Could district heating customers start selling heat? This is the key question posed by a project launched by Finnish Energy (ET), Sitra and Turku Energia, with the aim of identifying ways of improving the competitiveness of district heating.
The project aims to identify whether the district heating system can actually be opened up to two-way trading. Two-way trading means a district heating company opening up its system to the heat production output of its customers or other companies, and paying the market price for such heat.
As decentralised and building-specific energy production become more common, the project participants are exploring opportunities for connecting decentralised production to district heating systems. Future business models need to be supportive of market development and of cost-effective, decentralised production that attracts investors.
District heat and district cooling are vital to future energy systems. Finland is a world leader in the related technology and the expertise required for using and optimising such a system.
“Increasing the opportunities for two-way trading will improve the effectiveness of the district heating system and provide ways of meeting the challenges of decentralised production,” says Sitra’s Leading Specialist Jaana Pelkonen.
The goal is to further improve the competitiveness of systems based on district heat.
“The project is helping market players prepare for the change, while promoting the development of two-way trading. It is essential that all district heating customers benefit from the new business models. Both customers producing heat and district heating companies must benefit from two-way trading,” says Adviser Antti Kohopää of ET.
The project is seeking to identify the pros and cons of various business models for each party. Other aims include identifying the environmental and climate-related benefits of two-way trading, the type of political steering that might stimulate such trading, and what aspects need to be taken into account in pricing.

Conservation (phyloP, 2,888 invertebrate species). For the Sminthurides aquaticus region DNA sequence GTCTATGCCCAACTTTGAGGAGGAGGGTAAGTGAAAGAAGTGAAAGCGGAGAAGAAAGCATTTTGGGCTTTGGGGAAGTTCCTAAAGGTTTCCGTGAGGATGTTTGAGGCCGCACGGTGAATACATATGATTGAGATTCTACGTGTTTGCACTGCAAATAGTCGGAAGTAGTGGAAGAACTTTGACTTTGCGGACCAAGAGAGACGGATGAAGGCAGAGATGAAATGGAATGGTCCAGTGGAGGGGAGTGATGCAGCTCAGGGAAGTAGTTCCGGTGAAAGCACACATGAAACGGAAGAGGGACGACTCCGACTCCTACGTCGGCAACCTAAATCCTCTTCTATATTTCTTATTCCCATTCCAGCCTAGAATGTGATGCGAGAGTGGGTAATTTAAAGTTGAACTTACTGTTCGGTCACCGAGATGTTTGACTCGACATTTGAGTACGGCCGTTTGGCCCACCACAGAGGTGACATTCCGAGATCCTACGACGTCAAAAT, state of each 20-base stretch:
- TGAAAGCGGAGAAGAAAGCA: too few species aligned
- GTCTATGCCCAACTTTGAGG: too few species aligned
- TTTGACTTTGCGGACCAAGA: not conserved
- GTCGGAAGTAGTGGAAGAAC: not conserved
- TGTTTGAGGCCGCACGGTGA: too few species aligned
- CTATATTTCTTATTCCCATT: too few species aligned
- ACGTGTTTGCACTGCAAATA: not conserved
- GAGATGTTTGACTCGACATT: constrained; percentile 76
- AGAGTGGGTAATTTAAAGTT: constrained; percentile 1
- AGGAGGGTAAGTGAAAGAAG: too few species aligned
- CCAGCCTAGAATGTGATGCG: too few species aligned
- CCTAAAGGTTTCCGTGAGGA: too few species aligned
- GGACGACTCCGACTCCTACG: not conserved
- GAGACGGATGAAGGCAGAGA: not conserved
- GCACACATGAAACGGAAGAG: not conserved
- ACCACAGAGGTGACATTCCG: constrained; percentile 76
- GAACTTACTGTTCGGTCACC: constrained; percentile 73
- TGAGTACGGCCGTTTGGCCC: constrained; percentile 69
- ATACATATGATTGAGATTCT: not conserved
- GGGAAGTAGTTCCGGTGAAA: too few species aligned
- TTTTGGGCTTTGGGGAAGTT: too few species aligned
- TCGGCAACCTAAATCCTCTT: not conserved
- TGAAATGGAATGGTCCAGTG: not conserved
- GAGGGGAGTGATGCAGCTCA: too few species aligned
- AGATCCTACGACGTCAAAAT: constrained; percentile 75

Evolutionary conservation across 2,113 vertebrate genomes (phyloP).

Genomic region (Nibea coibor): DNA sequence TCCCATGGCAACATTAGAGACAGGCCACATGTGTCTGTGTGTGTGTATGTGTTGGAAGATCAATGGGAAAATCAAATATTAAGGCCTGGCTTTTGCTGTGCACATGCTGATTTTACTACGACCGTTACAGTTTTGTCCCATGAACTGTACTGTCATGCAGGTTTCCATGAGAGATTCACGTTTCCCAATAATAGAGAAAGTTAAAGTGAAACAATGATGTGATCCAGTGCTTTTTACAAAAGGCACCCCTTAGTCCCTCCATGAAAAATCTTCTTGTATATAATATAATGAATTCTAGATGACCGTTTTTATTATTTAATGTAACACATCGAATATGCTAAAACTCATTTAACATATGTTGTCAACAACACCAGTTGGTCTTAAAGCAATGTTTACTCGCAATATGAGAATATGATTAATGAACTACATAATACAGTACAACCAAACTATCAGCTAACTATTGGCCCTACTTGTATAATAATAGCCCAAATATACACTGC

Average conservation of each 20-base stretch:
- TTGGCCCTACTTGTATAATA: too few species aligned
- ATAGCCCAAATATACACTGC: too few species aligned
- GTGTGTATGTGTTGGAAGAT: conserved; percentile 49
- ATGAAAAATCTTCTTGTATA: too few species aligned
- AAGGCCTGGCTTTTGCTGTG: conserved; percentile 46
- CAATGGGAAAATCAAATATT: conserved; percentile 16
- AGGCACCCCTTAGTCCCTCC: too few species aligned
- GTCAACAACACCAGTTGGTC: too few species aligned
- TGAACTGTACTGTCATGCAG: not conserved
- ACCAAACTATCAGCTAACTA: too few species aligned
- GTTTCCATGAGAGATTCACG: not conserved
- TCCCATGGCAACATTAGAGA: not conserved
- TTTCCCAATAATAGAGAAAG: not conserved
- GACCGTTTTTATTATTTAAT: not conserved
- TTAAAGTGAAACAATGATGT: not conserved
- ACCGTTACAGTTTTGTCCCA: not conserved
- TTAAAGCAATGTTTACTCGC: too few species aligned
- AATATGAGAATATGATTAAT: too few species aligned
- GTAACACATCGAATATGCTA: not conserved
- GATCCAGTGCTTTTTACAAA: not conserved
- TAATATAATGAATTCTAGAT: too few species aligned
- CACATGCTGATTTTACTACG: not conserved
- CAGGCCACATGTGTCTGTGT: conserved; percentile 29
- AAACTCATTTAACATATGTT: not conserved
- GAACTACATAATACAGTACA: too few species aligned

Implementation of the general component of the project is being handled by Pöyry Management Consulting Oy and co-funded by ET and Sitra. Alongside this, Turku Energia will be implementing a case study of the business model to use in the residential area of Skanssi.
“Turku Energia is developing a low-temperature district heating network for the residential area of Skanssi. It is the first of its kind in Finland. If realised, it will enable the two-way and open trading of heat while increasing the use of renewable energy sources in our company’s district heat production. The case study will provide us with an operating model that can be applied in the creation of a market for the two-way trading of district heat in Skanssi,” says Antto Kulla, Development Manager at Turku Energia.
For further information, please contact:
Antti Kohopää, Energiateollisuus ry, firstname.lastname@example.org, tel. +358 50 344 9265
Jaana Pelkonen, Sitra, email@example.com, tel. +358 40 540 9775
Antto Kulla, Turku Energia, firstname.lastname@example.org, tel. +358 50 5573 257
Finnish Energy (ET) is an organisation championing an industrial and labour market policy for the energy sector. It represents companies that produce, acquire, transmit and sell electricity, district heat and district cooling and offer related services. Finnish Energy is responsible for the management of collective agreements covering the personnel of member companies, provides advice and training for members, and draws up reports and disseminates information. Finnish Energy promotes the competitiveness of Finnish industry, citizens’ well-being and the reputation of the sector by taking part in the development of the energy market and safeguarding the availability of sufficient and continuous energy to households and industry.
Turku Energia is one of Finland’s largest energy companies. In 2014, turnover was 254.4 million euros and the average number of staff was 297. Turku Energia is the leading seller and distributor of electricity and heat in Southwest Finland. Operations also include the development, construction and maintenance of energy networks and power plants. Turku Energia is involved in the development of electric transport in the Turku region. They provide energy services, which safeguard the environment, improve the quality of life and promote competitiveness, to 130,000 households and companies. Turku Energia’s customer promise is: “”We are near, we see far”.